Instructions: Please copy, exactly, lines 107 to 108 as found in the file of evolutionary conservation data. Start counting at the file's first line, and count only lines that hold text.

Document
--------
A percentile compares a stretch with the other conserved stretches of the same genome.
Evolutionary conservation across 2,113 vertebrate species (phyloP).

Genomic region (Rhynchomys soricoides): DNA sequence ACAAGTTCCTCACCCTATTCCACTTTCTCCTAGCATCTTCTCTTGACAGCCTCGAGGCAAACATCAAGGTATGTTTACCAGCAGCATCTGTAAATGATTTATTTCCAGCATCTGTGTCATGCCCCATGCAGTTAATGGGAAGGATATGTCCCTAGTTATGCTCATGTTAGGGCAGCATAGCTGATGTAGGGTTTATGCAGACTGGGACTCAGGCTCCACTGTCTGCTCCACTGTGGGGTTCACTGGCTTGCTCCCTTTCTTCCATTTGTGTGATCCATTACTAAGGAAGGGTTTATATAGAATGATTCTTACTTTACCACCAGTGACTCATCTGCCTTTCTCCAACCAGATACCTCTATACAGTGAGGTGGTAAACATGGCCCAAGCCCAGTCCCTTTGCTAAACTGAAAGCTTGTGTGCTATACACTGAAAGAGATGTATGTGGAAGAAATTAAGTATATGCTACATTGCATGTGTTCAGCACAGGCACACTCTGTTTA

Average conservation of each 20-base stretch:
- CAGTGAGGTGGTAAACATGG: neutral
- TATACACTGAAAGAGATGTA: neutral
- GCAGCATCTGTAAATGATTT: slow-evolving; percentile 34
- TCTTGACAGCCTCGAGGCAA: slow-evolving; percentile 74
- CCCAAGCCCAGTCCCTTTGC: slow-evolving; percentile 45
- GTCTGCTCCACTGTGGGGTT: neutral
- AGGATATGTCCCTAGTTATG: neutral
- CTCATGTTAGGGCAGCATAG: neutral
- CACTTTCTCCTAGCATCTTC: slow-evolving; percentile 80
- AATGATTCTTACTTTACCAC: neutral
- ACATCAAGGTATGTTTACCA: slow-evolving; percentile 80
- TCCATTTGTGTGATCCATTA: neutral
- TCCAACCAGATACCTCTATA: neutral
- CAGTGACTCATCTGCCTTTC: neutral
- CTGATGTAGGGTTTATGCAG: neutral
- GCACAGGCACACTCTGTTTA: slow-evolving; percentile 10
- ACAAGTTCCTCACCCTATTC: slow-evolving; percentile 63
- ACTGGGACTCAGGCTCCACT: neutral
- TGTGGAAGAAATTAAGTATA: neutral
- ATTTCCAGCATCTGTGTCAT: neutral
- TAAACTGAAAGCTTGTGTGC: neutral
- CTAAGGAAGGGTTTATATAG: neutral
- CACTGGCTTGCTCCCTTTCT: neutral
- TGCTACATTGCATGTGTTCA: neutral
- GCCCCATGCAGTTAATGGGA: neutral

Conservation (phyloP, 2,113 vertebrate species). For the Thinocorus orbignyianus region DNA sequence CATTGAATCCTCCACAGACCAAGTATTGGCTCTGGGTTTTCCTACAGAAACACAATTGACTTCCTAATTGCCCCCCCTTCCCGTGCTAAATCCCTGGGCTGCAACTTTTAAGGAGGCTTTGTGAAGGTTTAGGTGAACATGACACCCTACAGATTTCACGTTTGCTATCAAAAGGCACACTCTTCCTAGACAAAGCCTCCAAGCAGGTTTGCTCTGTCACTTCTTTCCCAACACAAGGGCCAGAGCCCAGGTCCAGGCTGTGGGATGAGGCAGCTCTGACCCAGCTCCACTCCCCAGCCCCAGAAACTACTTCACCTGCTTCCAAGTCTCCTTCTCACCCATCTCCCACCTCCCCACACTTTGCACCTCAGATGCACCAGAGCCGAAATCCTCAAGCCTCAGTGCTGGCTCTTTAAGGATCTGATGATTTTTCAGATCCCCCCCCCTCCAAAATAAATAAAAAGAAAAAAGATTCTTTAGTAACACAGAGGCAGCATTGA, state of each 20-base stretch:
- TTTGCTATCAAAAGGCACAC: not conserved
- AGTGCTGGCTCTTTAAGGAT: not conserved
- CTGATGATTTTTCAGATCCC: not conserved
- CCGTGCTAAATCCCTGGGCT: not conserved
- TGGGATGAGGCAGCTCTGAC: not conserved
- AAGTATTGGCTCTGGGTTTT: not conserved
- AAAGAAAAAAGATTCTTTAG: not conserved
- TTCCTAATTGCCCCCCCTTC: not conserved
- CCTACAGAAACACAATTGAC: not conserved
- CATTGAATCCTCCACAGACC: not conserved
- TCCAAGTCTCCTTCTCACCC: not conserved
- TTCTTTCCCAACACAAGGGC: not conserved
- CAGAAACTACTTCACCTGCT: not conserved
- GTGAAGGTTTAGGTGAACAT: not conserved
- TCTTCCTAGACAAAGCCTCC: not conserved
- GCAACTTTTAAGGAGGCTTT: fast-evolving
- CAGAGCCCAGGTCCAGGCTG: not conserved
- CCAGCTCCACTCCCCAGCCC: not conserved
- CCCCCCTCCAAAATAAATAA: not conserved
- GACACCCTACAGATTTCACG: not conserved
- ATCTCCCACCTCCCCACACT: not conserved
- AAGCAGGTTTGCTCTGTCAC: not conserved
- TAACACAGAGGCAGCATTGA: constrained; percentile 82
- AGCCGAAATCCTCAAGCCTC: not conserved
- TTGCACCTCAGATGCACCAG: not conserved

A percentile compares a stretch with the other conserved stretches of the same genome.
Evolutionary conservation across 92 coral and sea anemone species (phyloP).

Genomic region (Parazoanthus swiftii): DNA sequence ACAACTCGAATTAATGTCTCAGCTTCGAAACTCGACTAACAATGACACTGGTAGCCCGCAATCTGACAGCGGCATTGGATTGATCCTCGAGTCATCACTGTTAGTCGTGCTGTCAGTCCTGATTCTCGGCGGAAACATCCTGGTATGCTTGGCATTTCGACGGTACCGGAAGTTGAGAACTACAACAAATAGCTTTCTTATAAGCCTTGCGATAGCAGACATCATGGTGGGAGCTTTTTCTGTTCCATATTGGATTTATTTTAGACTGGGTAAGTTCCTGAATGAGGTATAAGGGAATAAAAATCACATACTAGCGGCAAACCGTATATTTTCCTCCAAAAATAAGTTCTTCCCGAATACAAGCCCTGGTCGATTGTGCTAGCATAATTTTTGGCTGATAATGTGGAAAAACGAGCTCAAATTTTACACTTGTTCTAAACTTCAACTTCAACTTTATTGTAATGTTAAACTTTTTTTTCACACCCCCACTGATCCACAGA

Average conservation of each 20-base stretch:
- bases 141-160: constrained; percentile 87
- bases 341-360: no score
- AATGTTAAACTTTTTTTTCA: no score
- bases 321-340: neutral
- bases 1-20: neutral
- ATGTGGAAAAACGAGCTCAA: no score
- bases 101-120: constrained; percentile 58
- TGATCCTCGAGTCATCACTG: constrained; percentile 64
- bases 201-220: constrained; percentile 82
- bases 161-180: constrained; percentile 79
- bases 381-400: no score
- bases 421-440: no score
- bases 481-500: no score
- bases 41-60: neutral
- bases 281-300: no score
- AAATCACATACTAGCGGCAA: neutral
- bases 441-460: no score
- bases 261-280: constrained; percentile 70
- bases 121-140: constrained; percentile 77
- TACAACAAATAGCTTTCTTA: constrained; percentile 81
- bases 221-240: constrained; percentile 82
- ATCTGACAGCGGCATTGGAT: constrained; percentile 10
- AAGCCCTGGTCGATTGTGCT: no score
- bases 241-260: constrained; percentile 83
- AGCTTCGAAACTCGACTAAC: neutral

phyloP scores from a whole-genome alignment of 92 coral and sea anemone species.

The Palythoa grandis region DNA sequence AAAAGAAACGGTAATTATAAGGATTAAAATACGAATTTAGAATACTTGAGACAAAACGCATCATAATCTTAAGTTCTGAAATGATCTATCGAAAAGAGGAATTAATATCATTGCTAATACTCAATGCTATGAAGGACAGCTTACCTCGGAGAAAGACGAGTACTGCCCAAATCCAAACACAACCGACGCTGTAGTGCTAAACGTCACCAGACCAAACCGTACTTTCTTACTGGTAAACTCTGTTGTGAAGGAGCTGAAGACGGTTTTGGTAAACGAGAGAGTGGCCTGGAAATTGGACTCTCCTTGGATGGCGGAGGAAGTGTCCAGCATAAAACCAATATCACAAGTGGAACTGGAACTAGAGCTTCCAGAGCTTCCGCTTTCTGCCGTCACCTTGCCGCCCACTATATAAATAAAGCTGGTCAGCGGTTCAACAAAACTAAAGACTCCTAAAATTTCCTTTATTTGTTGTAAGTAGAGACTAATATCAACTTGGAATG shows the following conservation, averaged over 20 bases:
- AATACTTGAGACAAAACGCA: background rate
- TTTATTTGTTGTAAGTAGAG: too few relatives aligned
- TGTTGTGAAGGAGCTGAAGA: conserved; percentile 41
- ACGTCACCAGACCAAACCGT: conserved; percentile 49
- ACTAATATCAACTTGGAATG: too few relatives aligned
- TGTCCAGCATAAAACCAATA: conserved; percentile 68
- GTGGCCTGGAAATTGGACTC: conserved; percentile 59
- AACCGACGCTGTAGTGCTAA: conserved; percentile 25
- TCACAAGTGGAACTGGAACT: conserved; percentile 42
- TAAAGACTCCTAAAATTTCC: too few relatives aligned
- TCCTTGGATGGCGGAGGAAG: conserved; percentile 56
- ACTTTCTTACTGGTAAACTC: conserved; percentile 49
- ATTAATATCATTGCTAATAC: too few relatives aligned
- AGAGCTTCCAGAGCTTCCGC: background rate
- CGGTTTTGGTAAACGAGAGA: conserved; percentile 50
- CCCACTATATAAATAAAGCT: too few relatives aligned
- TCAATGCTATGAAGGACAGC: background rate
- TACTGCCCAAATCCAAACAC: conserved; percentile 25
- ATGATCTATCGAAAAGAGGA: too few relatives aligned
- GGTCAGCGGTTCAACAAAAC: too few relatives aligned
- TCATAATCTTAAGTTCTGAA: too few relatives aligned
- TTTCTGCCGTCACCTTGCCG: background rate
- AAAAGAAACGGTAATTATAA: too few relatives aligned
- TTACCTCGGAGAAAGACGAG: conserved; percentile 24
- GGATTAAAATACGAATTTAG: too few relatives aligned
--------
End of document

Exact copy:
- TCATAATCTTAAGTTCTGAA: too few relatives aligned
- TTTCTGCCGTCACCTTGCCG: background rate